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In family business, governance separates the winners from the losers

Study of successful practices leads to insights for University of Calgary prof

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Family firms, big and small, face a lot of decisions: whom to hire, where to operate and how to pivot during tough times.

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Making tough calls can determine which family businesses survive and which ones fold. That’s what Liena Kano, associate professor at the University of Calgary’s Haskayne School of Business, is focused on. She is the chair of strategy and global management at the school’s newly established McCaig Family Future Fund Professorship in International Family Business, where she is on a mission to determine how efficient governance can determine a company’s survival.

“I look at efficient versus inefficient firms,” says Kano, “why some last and some fail.”

Her work explores how governance of a family business is a careful interplay between the needs of the family and the needs of the business. The data she gleans will be used to identify strategies that can be shared with other firms seeking to strengthen their businesses – and neutralize their weaknesses.

“What separates the winners from the losers?” she says.

Escaping family ‘groupthink’

One of the concepts Kano studies in her research is something called bifurcation bias.

“This is something that’s unique to family firms,” says Kano. “It is a decision that gives a de facto preference to family-based assets.” This can be the family members themselves, or a foundational product line, or well-established relationships such as those with ongoing suppliers. Or it could be choosing to forgo outsourcing production to help a local community.

These decisions may benefit the family business – or they can be detrimental, she says. “Not all family firms are biased, but they are inherently more susceptible to this bias.”

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If bifurcation bias is kept under control, family-specific resources and features may be advantageous, she explains. Targeted yet disciplined promotion of family resources or objectives can lead a family firm to make decisions quickly or maintain long-term, beneficial relationships. These kinds of relationships can help a company through challenging periods.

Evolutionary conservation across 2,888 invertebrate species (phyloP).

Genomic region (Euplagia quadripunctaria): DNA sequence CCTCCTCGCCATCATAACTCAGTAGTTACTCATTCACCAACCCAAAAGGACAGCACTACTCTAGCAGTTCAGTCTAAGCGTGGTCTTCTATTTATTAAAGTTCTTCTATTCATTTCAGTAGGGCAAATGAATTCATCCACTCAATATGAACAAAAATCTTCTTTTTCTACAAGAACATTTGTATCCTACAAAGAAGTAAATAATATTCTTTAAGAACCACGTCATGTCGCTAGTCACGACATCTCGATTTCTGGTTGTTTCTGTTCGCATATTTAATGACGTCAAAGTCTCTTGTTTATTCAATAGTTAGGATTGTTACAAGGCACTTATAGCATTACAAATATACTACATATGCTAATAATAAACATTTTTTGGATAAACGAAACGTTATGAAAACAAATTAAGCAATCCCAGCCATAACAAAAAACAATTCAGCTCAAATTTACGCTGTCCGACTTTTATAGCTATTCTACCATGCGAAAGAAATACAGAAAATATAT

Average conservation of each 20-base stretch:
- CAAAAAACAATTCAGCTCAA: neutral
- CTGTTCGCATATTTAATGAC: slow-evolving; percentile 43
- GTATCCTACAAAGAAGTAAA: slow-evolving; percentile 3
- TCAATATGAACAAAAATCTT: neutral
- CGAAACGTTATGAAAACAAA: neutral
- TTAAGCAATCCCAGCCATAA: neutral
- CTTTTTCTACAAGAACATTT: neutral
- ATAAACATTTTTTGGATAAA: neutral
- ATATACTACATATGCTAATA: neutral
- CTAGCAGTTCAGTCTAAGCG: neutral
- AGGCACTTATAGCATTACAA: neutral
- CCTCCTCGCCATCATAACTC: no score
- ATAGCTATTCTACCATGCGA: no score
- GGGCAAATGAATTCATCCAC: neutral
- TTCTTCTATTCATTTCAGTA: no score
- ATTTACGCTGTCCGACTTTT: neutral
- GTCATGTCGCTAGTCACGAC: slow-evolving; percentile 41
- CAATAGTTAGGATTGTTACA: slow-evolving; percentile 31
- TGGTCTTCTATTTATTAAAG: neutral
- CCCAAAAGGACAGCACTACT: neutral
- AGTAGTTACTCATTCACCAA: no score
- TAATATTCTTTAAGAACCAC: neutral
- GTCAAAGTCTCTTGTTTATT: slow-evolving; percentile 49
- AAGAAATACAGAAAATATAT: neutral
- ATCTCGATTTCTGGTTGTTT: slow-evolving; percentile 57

Kano says she is interested in examining management strategies such as training family members, hiring outsiders and benchmarking performance.

To start, she will look at how businesses assign roles. Some firms favour hiring family members over non-family members. Yet other families expose themselves to scrutiny by hiring outside consultants, says Kano, “to get out of that family groupthink.”

High barriers to entry

Sometimes family members are subjected to higher scrutiny than non-family members. She cites a recent interview with a family member who was trying to enter the family business but was struggling. Among the requirements for the role were a master’s degree — “preferably two.” In addition, he needed to study overseas and work in an organization for a minimum of two years.

“This was to ensure that there was no negative perception from non-family employees, and another reason was to ensure that the family members who were joining the company were in fact highly qualified,” says Kano.

Her job will be to discern which of these strategies provides the most advantages to family businesses.

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Role of family offices in reducing bias

Kano says she also plans to study Canadian family offices, which can safeguard against bifurcation bias.

“It ensures in a way that the family’s value system is in line with the commercial logic of the business and provides a certain balance between what the family needs in terms of wealth preservation and the business needs, in terms of investment and asset deployment,” she says. “It kind of introduces this objective scrutiny, as it takes the emotion out of decisions to some extent.”

Kano says she will also research family offices’ links to outside stakeholders. This will determine whether partnering with international players – something family offices in Canada currently do — internationalizes the process through the infusion of knowledge about the business climate outside Canada. This is something that has been previously identified as lacking among Canadian family businesses.

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These partnerships also lead to investment farther afield, which boosts internationalization, says Kano. “By investing across borders there is more knowledge attained about the host countries where the investment is made.”

As she embarks on her research, Kano says she is busily networking in Calgary, where she is making connections with local family offices. She plans to observe how family offices interact with clients to see firsthand the presence or absence of biases, rather than relying on surveys.

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Preliminary evidence shows that family businesses have fared better than their non-family counterparts during the pandemic due to factors such as strong relationships and long-term outlook, she says, and it will be interesting to see whether it proves true for Canadian businesses.

Kano says her findings will be used to offer guidance to family and non-family firms alike.

“The results will be directly applicable to family firm managers in how to actually make their governance practices more efficient,” she says. “What kinds of safeguards can they implement into their governance system? What biases do they need to chase out?”

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